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  1. #1
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    LBS Bike Assembly Quality?

    I just picked up a new track bike at my LBS. I was fiddling around with the seatpost and handlebar adjustment, and I noticed that there was no grease on the threads of the handlebar face plate bolts, the stem bolts, the star-fangled nut bolt, or the seat clamp bolt. Not only that, but the seat post wasn't greased at all, nor was the steer tube. For that matter, nor was the square-tapered bottom bracket spindles, or the chainring bolts. Oh yeah, there was grease on the seatpost binder bolt.

    My question is this: Shouldn't these things have been greased? Especially the seat post, as the frame is steel. Am I being nit-picky, or was my bike assembled by an unqualified individual? Has anyone else had this type of experience with a new bike? It just seems kind of sloppy to me.

  2. #2
    Dog is my co-pilot 2manybikes's Avatar
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    The square taper BB spindle where it goes into the crank is actually supposed to be dry, most people don't think that, but the grease allows you to tighten the crank too much and spread the aluminum of the crank and wear out the crank too quickly.

    When I assemble bikes at my friends bike shop sometimes, the bikes come in from the factory with a little grease on most of those places. I don't remember any bikes from the factory with grease on the seat post or stem parts. We always grease them. I never heard of anyone checking there own chainring bolts before (except me, and only on my track bike). We check to make sure they are tight and the chainring is straight, but not grease them.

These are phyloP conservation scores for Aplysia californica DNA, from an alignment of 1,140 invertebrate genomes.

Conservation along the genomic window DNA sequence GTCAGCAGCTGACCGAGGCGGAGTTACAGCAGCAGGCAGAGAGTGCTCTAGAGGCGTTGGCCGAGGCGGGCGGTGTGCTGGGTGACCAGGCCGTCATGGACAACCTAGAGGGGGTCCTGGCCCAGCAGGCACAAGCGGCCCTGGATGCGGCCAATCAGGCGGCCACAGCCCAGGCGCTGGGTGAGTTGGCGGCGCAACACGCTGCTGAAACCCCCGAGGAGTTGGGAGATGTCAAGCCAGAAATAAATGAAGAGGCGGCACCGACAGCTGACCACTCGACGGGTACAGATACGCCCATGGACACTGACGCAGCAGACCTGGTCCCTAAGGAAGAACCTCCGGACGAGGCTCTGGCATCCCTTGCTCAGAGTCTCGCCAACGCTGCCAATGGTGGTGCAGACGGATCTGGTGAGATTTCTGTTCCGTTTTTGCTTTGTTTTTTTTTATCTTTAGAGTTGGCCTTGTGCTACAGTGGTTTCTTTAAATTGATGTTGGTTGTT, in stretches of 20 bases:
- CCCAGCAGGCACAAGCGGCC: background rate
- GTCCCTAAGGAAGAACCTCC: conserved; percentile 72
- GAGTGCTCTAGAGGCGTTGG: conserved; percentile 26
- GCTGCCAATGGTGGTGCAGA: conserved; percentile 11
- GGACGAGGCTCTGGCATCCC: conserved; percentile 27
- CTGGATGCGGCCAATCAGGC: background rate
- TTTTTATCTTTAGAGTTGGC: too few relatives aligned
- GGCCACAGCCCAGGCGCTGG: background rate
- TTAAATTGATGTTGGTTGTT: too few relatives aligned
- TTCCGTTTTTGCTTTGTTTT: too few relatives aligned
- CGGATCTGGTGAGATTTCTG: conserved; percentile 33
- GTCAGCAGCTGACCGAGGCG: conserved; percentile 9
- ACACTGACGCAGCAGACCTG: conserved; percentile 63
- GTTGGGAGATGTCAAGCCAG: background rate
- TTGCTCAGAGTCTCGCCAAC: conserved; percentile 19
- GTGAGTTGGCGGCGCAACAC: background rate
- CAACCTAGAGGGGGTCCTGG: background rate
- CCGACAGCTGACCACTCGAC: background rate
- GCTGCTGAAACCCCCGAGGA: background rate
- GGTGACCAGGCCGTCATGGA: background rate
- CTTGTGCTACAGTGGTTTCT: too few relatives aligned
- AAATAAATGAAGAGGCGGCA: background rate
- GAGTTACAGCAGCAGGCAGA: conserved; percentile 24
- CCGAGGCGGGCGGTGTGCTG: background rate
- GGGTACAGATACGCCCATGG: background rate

However I can see on a track bike why this is more important than a geared bike. Many owners would change the chainrings.
    Do you have a carbon fiber seat post? That may not even work with grease.

    You have an aheadset type steerer? Not sure where you would grease the tube itself?
    I grease all handlebar, stem, seat post binder bolts. I do not think you are being too picky. If you have a steel frame and any kind of metal seat post, I think that is a big problem.

    I think the shop should know about it. If it was my shop I would want to know right away. So it can be corrected

  3. #3
    Senior Member matheprat's Avatar
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    "Am I being nit-picky?"
    I think so, yeah. Other than maybe seatpost. Still let the shop know but don't cause too much of a fuss.

  4. #4
    Listen to me powers2b's Avatar
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    The new bikes I have seen come assembled and adjusted in the box. Except for the front wheel and handlebars.
    So the shop mechanic probably assumed everything was up to snuff, put the front wheel and handlebar/stem assembly in place, snugged everything up, checked the adjustments and when on to the next bike.

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